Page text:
Prince Harry: I never said the Royal family was racist

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The Duke of Sussex has insisted that he does not believe the Royal family is racist and claimed he had never suggested they were.

Prince Harry told ITV that when he and his wife, Meghan, revealed in their Oprah Winfrey interview that a member of the family had raised concerns about the colour of their unborn son’s skin they were not accusing them of racism.

Asked if he would not consider that “essentially racist,” he replied: “I wouldn’t, not having lived within that family.”

The comment is likely to be viewed as a potential olive branch from Prince Harry to his family and an apparent U-turn after Buckingham Palace was engulfed in a race crisis in the wake of his claims.

The Sussexes’ disclosure about the alleged incident caused shockwaves around the world and proved incredibly damaging to the monarchy, prompting the late Queen to issue her now infamous line that “recollections may vary.”

The conversation is not even alluded to in his book, despite the furore caused by the revelations in March 2021.

The Duke was interviewed by Tom Bradby, the News at Ten anchor, to promote his memoir, Spare, which is officially published on Tuesday although went on sale last week in Spain.

The Duke was interviewed by Tom Bradby, the News at Ten anchor, to promote his memoir, Spare

Credit: ITV

He claimed during the 90-minute programme, broadcast on Sunday night, that he no longer recognised his family and admitted that they probably do not recognise him.

However, he said he believed forgiveness was possible.

The Duke claimed he had spent six years trying to reach out to his family and admitted that it was “heartbreaking” it had got to this point.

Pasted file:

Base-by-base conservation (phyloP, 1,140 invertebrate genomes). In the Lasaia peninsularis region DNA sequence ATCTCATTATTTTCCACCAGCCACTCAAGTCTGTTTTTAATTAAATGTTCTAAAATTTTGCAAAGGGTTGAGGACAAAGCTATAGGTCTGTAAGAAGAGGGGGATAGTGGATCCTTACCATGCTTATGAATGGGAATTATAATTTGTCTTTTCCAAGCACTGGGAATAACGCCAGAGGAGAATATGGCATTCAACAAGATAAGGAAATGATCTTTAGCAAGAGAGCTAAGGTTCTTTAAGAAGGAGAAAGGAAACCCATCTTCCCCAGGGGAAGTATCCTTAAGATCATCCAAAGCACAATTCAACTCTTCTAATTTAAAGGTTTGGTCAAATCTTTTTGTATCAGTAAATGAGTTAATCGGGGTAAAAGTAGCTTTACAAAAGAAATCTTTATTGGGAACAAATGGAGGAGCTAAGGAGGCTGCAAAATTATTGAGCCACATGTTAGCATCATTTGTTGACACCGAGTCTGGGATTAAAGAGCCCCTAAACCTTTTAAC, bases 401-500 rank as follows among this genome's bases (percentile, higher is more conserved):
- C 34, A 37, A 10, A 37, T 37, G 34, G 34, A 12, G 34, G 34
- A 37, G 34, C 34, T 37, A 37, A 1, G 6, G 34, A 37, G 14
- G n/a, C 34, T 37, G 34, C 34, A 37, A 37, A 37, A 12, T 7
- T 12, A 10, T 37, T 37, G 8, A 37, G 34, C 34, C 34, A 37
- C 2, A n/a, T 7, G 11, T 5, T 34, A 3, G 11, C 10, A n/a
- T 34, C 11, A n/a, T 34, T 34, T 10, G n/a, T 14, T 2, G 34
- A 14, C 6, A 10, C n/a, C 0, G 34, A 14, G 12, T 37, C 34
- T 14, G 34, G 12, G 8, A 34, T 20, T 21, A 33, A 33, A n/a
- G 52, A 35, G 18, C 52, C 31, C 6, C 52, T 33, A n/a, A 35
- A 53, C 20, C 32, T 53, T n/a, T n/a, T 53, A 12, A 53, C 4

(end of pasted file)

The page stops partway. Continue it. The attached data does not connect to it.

It comes just weeks after the release of Duke and Duchess’s six-part Netflix series, Harry & Meghan, which contained a series of further disclosures and allegations about the Royal family.

Forgiveness is a ‘100pc possibility’

Prince Harry told Mr Bradby: “I think there’s probably a lot of people who, after watching the documentary and reading the book, will go, ‘How could you ever forgive your family for what they’ve done?

“People have already said that to me. And I said, forgiveness is 100 per cent a possibility because I would like to get my father back. I would like to have my brother back.

“At the moment, I don’t recognise them, as much as they probably don’t recognise me.”

The Duke appeared to suggest that by not defending him and his wife, Meghan, or speaking out in support of their various grievances, the Royal family had engaged in a form of “abuse” and was also preventing any chance of reconciliation.

He said: “The world is asking for some form of comment from the monarchy.

“But the silence is deafening. To put it mildly. So, I think we’ve gone from this being, you know, just my personal whatever you wanna call it to way, way, way bigger than us.

“And from what I have learnt and believe of the monarchy, if someone in this country, if someone, you know, especially in the US, no names mentioned, tweets or says certain things that are just categorically harmful and dangerous, you have the president and the vice president speak out against it.

“But, everything to do with my wife, after six years, they haven’t said a single thing. But they’re willing to defend themselves regularly.”

The Duke admitted that he did not expect either his father, the King, or his brother, Prince William to read his memoir, although he expressed hope that they would.

Prince Harry pictured with Meghan, his brother Prince William and his sister-in-law Kate on the Buckingham Palace balcony in 2018

Credit: Max Mumby/Indigo

He accused the British tabloids of being the “antagonist” that had created the deep conflict within his family, adding: “The saddest part of that is certain members of my family and the people that work for them are complicit in that conflict.”

Prince Harry admitted that he wanted to reunite with his family, suggesting that it would not only be good for them but for the entire world.